Non-citizens face harsher sentencing than citizens in US criminal courts
Non-Americans in the U.S. federal court system are more likely to be sentenced to prison and for longer terms compared to U.S. citizens, according to a new study.
Social class makes a difference in how children tackle classroom problems
An Indiana University study has found that social class can account for differences in how parents coach their children to manage classroom challenges. Such differences can affect a child's education by reproducing ...
Wives with more education than their husbands no longer at increased risk of divorce
For decades, couples in which a wife had more education than her husband faced a higher risk of divorce than those in which a husband had more education, but a new study finds this is no longer the case.
Study finds why some firms are 'named and shamed' by activists
A new study of the anti-sweatshop campaigns of the 1990s reveals which companies are most likely to become targets of anti-corporate activists.
Study suggests prayer can build unity in diverse organizations
As the United States grows more diverse than ever, organizations from Fortune 500 companies to political parties are scrambling to keep pace. But in doing so, they face the challenge of uniting people from very different ...
'Trophy wife' stereotype is largely a myth, new study shows
Don't be so quick to judge. Most people are familiar with the "trophy wife" stereotype that attractive women marry rich men, placing little importance on their other traits, including physical appearance, ...
Could politics trump economics as reason for growing income inequality?
Most research examining growing income inequality in the United States has focused on economic causes, for seemingly obvious reasons.
Having children is contagious among high school friends during early adulthood
A new study suggests that having children is contagious among female high school friends during early adulthood.
Study finds increased employee flexibility, supervisor support offer wide-ranging benefits
Work-family conflict is increasingly common among U.S. workers, with about 70 percent reporting struggles balancing work and non-work obligations. A new study by University of Minnesota sociologists Erin L. Kelly, Phyllis ...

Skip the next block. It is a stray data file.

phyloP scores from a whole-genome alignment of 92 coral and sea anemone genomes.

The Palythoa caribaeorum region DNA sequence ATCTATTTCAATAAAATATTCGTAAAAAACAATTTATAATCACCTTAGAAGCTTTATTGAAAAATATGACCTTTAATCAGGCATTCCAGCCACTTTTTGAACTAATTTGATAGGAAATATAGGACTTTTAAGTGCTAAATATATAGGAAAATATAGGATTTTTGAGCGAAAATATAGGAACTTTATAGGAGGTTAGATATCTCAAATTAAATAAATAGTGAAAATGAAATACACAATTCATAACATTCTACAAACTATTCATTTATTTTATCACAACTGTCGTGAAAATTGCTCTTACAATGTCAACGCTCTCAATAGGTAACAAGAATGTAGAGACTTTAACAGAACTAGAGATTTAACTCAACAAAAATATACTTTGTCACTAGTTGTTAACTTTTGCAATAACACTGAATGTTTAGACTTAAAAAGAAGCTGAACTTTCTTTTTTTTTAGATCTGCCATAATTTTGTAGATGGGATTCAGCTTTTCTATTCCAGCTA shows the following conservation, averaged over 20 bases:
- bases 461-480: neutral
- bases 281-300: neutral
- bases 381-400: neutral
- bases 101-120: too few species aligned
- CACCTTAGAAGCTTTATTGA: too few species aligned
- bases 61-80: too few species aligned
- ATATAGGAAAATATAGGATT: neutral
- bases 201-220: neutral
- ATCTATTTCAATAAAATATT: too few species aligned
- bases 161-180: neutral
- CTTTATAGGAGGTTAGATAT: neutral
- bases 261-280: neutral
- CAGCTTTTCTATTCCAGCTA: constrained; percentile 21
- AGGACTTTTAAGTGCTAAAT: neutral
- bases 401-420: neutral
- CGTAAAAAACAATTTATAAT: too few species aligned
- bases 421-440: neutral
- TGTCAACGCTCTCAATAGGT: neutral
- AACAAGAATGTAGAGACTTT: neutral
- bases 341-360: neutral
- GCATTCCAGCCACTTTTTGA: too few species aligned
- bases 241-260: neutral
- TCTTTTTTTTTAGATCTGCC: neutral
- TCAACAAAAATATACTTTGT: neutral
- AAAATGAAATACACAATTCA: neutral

Sociology professors asks 'Is teenage suicide contagious?'
A paper on teenage suicide written by two assistant professors of sociology at the University of Memphis will be published in the field's flagship journal, the American Sociological Review, in April. "Are Suicidal Behavi ...
Women entrepreneurs have limited chances to lead their new businesses
Women who start new businesses with men have limited opportunities to move into leadership roles, according to sociologists at the University of North Carolina at Chapel Hill; and when they co-found a business with their ...
Bullying targets popular kids, not only those who are marginalized
Bullying affects more than just isolated and marginalized students, according to sociologists. In fact, researchers have found that relatively popular students are targeted and may actually suffer more from a single act of ...
Corporate layoff strategies are increasing workplace gender and racial inequality
Research from Prof. Alexandra Kalev of Tel Aviv University's Department of Sociology and Anthropology reveals that current workplace downsizing policies are reducing managerial diversity and increasing racial and gender inequalities. ...
Study finds that social ties influence who wins certain Hollywood movie awards
When it comes to Oscars and some other Hollywood movie awards, who your friends are affects whether you win, according to a new study.
Study untangles divergent US job-tenure patterns
Have American jobs become less stable? Do workers change employers more frequently than in the past?